The Greatest Lump of Coal



[NOTE: The following is not yet edited; it’s a first go at wrangling my thoughts. Call it meditation.]
I am slowing working my way through Paul’s letter to the Galatians. As I do so, I’m trying to extract principles that apply in the context of my own life. I ask myself, “If Paul were writing to fellow Christians in the United States of America in 2019, how would he frame the argument? Would the motivations of people who are drawn to political poles be called into question by Paul’s arguments? Do we base our righteousness on identification with lesser things?”

This morning, I was in verse 10 of the first chapter: “or am I now seeking the approval of man, or of God? Or am I trying to please man? If I were still trying to please man, I would not be a servant of Christ.” I asked myself, “Do I take sides in a perishing system because I want to please man, to feel righteous based on the ideas I hold?”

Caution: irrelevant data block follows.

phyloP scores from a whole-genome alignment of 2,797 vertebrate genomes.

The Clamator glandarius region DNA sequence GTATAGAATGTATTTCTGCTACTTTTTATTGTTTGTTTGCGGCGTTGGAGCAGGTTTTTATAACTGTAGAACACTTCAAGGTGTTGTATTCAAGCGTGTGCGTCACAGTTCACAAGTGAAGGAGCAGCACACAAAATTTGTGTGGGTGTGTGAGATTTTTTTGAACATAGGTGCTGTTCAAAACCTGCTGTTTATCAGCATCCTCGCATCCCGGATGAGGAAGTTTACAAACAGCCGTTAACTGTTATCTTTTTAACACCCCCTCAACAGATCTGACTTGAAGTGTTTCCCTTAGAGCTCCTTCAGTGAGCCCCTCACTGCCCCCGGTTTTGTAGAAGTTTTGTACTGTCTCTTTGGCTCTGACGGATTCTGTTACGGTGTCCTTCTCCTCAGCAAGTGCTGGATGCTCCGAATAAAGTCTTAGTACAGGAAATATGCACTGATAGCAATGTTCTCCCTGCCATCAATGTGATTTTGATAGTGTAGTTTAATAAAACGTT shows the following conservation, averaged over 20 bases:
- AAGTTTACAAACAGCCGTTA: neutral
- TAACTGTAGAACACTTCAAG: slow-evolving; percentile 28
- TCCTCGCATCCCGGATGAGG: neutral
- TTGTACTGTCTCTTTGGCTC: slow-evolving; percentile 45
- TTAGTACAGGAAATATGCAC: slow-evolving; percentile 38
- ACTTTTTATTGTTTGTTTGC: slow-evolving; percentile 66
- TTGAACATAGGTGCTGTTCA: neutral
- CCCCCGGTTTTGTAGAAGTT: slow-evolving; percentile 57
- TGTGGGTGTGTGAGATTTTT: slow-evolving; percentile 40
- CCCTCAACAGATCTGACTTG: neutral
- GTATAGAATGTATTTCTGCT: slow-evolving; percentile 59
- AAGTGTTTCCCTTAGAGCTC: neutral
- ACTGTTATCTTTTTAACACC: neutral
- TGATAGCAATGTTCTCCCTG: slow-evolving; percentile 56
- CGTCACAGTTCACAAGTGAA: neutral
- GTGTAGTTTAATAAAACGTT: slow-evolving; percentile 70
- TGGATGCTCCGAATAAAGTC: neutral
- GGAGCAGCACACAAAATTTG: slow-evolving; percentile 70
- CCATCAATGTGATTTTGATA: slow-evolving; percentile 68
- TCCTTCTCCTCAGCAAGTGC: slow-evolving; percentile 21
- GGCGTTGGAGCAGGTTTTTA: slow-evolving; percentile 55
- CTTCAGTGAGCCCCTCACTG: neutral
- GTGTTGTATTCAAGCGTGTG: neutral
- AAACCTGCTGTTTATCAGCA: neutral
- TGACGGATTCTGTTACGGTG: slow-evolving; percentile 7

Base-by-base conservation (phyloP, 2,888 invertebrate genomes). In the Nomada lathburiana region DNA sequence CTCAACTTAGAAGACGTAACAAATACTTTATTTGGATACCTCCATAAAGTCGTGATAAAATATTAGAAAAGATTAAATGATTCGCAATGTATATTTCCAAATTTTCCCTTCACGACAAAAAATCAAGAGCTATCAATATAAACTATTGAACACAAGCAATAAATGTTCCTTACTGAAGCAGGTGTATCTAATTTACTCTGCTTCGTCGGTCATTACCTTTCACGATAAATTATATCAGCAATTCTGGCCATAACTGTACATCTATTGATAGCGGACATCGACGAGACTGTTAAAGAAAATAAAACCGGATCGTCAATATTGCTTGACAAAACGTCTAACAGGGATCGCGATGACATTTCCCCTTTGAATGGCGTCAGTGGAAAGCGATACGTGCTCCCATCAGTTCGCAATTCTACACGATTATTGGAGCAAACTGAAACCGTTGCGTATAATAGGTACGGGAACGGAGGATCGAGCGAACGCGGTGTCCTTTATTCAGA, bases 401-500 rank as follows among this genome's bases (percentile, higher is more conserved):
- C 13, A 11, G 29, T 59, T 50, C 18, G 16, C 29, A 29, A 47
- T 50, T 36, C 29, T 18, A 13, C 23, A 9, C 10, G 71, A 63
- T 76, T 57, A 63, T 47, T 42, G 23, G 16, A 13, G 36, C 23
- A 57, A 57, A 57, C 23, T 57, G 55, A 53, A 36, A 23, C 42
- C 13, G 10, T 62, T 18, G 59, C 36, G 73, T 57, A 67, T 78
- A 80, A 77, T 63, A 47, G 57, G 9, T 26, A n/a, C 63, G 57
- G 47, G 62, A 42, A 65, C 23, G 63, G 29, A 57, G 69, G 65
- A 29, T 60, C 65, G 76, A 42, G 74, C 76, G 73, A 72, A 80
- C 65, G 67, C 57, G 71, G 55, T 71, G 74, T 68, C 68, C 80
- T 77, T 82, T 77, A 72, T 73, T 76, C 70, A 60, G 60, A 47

I thought about Paul’s pre-salvation rise in the ranks of Pharisees. He surely was advancing because he was zealous. But how much of that zeal was motivated by a desire to impress other Pharisees? Today we might use the term “virtue signaling.”

That was the general setting. In the poem, I focused more tightly on the ambition to be someone “great.” This idol has been on my mind a lot lately. The poem pokes fun at me. The greatness I aspire to (even in last gasps) is not greatness. Relative to true brilliance, we are all 99.9% darkness.